Battlefield: Decay by J. F. Jenkins

Battlefield: Decay by J. F. Jenkins
Publisher: Astraea Press
Genre: Sci-Fi/Fantasy, YA
Length: Full Length (267 pages)
Age Recommendation: 12+
Rating: 3 Stars
Reviewed by Cyclamen

A mysterious alien artifact has been found on Earth. JD Smith, Orlando Holmes, and Cadence Sinclair, have been given the task of finding it and unlocking its secrets. They’ve been on more dangerous missions before, so this should be easy, right?

But when Orlando is given an offer to make up for his past sins, and goes missing, the focus of the team shifts. Now they must scramble to not only find the artifact, but also their friend before they run out of time. Friends soon become enemies, and everything the teens have ever known about their lives is challenged.

No one ever wants a war to be fought at home. For this reason, a race of human-like aliens brings their war to earth, recruiting human adolescents to fight their battles. This novel is the third in the series Battlefield, and it again involves three teenagers, JD Smith, Orlando Homes, and Cadence Sinclair.

The book has an interesting premise, and I like the fact that we actually get to know some of the aliens, especially those who work with our main characters. The story is engaging, even without any knowledge of the earlier two books. J. F. Jenkins has crafted a believable plot with interesting characters.

The plot does jump between several story lines, and I found this a bit confusing, no doubt because I hadn’t read the earlier two books. That being said, I was more than happy to keep reading and let the pieces fill themselves in as I went along. There are still some gaps in my knowledge of this world, but overall, it came together. The plot usually moves along at a good pace, but there are some spots that are a big sluggish. However, it never got bogged down so that I didn’t want to continue.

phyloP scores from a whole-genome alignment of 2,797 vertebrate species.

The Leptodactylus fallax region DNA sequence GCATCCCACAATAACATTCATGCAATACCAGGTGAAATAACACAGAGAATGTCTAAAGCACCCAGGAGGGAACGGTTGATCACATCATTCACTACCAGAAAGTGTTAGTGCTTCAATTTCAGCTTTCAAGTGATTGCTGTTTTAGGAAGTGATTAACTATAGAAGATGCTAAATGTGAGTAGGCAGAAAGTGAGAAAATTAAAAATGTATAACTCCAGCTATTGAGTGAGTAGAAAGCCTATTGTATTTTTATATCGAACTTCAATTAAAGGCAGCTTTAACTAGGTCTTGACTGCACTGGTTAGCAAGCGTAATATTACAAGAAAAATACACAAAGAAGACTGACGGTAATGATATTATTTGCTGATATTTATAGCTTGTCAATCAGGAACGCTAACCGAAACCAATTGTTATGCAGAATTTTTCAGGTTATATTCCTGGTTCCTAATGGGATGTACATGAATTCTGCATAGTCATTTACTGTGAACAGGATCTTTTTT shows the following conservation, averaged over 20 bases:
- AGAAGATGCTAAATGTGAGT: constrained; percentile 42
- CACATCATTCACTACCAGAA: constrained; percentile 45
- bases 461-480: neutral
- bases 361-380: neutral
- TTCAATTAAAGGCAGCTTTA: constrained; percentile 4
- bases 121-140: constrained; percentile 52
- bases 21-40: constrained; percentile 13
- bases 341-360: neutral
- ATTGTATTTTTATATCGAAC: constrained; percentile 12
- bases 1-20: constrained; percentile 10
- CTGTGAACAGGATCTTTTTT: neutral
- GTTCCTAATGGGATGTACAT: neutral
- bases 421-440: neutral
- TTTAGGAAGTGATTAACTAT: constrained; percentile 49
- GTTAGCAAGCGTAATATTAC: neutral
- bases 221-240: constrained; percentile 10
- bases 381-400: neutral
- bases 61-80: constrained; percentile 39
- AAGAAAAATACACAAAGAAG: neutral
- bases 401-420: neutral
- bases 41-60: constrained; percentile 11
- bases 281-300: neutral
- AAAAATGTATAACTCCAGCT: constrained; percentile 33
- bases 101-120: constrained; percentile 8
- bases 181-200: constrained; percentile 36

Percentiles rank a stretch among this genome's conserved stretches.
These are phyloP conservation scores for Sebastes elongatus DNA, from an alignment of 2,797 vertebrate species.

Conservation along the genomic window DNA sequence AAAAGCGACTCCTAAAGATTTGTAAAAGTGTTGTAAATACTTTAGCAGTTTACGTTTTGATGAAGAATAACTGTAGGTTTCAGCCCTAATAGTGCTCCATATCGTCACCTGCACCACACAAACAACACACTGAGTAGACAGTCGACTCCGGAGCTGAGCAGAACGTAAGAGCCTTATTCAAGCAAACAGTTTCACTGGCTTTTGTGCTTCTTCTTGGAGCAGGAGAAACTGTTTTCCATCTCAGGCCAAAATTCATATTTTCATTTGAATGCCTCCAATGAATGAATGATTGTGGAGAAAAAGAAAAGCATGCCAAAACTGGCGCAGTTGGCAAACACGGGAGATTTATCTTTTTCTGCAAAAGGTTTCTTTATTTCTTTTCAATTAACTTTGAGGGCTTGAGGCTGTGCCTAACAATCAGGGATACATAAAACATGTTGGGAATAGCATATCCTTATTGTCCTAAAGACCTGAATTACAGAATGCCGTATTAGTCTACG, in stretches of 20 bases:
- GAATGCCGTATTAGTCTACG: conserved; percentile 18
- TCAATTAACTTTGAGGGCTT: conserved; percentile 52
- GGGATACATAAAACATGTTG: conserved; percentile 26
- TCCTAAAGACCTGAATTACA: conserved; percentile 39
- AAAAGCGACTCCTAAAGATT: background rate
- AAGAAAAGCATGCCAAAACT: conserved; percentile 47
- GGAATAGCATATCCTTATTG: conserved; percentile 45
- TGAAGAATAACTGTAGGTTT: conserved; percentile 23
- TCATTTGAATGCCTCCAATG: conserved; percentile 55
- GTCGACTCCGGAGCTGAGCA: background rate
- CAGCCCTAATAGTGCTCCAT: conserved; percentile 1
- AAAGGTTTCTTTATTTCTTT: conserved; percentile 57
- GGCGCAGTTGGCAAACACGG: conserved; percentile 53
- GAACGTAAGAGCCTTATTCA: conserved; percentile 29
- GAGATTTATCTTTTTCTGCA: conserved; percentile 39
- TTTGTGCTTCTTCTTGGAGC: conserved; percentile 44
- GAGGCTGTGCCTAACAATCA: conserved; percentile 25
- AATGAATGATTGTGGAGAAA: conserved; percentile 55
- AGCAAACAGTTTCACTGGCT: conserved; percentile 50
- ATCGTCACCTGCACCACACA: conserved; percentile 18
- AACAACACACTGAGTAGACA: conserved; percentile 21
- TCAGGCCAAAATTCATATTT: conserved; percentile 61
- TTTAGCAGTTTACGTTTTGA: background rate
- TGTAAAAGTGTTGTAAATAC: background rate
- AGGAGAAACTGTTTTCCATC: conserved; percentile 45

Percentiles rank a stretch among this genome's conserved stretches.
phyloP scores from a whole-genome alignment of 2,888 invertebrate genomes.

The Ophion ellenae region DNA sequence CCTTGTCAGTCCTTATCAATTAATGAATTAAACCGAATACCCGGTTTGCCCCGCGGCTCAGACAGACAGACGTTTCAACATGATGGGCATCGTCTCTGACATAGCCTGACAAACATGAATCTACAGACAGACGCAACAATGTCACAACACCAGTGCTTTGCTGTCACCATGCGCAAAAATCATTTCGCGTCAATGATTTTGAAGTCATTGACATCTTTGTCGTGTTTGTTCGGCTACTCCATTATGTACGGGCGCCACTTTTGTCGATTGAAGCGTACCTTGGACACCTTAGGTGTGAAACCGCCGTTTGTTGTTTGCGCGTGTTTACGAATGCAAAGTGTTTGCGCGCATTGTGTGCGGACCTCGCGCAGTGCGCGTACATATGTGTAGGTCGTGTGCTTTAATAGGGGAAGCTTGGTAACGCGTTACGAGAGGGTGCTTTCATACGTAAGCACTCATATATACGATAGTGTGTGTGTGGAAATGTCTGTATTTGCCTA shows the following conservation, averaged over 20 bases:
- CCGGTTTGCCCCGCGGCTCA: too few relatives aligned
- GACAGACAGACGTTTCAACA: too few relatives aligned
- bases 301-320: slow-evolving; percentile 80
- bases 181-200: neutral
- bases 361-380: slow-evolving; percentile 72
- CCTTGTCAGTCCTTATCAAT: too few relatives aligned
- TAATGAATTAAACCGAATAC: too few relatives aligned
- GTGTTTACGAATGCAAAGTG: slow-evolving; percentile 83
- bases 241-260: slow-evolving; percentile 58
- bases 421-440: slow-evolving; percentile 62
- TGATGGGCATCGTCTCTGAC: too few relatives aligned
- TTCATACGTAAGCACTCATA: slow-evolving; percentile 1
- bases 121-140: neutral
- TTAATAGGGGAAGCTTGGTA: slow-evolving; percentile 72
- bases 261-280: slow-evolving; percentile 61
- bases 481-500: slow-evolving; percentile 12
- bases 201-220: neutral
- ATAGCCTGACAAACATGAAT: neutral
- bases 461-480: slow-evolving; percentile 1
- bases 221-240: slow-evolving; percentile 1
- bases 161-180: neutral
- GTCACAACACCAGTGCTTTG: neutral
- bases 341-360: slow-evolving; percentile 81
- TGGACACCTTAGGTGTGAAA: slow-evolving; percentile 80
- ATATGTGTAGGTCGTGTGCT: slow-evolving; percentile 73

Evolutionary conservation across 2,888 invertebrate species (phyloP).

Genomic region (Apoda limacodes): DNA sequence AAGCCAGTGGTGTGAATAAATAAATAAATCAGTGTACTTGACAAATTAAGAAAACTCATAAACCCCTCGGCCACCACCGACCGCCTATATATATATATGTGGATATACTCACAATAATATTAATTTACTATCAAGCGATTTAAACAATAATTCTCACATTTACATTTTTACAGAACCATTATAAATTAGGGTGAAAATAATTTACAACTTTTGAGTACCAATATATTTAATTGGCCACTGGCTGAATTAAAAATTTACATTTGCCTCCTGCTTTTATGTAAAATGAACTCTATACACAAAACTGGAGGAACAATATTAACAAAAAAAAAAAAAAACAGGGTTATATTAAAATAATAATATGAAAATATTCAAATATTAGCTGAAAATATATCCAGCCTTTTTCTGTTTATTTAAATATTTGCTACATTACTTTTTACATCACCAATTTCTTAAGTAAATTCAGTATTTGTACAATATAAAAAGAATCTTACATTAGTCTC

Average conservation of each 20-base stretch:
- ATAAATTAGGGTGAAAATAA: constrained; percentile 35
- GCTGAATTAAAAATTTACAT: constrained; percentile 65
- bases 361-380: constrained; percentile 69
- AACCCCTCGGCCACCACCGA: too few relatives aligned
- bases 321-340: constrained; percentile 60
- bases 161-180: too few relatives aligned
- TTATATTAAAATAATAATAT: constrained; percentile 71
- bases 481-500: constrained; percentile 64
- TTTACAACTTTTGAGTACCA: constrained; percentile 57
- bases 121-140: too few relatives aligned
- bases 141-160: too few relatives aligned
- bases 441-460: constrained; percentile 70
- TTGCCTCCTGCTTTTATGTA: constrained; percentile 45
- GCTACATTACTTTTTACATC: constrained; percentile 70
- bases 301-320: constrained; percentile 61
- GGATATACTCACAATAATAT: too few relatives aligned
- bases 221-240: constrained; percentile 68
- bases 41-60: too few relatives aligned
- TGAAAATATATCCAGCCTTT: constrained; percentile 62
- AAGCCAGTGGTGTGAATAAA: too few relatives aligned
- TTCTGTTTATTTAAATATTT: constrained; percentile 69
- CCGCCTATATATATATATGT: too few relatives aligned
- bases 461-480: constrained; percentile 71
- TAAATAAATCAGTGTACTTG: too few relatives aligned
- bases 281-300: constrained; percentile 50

Having three main protagonists as well as a number of near protagonists resulted in my never getting close to any of them. But each of the characters is distinct and interesting and the relationships between them are convincing. In addition to having to help save the world and rescue artifacts, these teens also have to go to school and deal with the usual teenage issues of relationships, parents, teachers, and so forth. Jenkins handles these topics with empathy and kindness.

Overall, I enjoyed this novel. I think fans of science fiction will find it to be a fun read, and I suspect that it will be even better if the earlier two books are read first.

Speak Your Mind